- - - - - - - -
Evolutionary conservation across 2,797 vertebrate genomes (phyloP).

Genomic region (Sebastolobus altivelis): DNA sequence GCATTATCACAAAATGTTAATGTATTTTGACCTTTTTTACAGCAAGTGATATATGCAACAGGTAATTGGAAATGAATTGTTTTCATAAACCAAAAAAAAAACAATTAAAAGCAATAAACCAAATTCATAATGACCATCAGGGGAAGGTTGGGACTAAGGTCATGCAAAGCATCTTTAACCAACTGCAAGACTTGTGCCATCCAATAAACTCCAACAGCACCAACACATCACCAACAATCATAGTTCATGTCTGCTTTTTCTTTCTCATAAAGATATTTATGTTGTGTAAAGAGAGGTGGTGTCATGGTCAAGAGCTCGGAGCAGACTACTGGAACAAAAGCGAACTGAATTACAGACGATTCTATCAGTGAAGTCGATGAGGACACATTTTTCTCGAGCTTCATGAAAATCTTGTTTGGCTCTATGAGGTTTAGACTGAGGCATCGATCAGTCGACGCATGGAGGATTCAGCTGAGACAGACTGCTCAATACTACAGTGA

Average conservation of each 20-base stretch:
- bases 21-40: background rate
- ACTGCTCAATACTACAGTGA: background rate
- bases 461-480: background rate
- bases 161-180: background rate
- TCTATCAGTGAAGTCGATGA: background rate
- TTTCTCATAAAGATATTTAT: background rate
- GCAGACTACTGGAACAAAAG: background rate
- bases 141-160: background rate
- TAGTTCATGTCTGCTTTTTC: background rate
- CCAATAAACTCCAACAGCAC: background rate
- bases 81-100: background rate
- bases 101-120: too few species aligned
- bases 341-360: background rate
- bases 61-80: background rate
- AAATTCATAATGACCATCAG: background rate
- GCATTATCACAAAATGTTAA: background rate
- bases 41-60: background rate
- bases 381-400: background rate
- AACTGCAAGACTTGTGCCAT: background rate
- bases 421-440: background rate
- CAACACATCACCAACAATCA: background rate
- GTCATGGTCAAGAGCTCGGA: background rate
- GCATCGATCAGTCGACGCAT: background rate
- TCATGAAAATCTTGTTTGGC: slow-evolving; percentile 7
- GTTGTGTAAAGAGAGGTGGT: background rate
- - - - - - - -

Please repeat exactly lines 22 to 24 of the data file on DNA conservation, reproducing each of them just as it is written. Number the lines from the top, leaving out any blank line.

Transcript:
- AACTGCAAGACTTGTGCCAT: background rate
- bases 421-440: background rate
- CAACACATCACCAACAATCA: background rate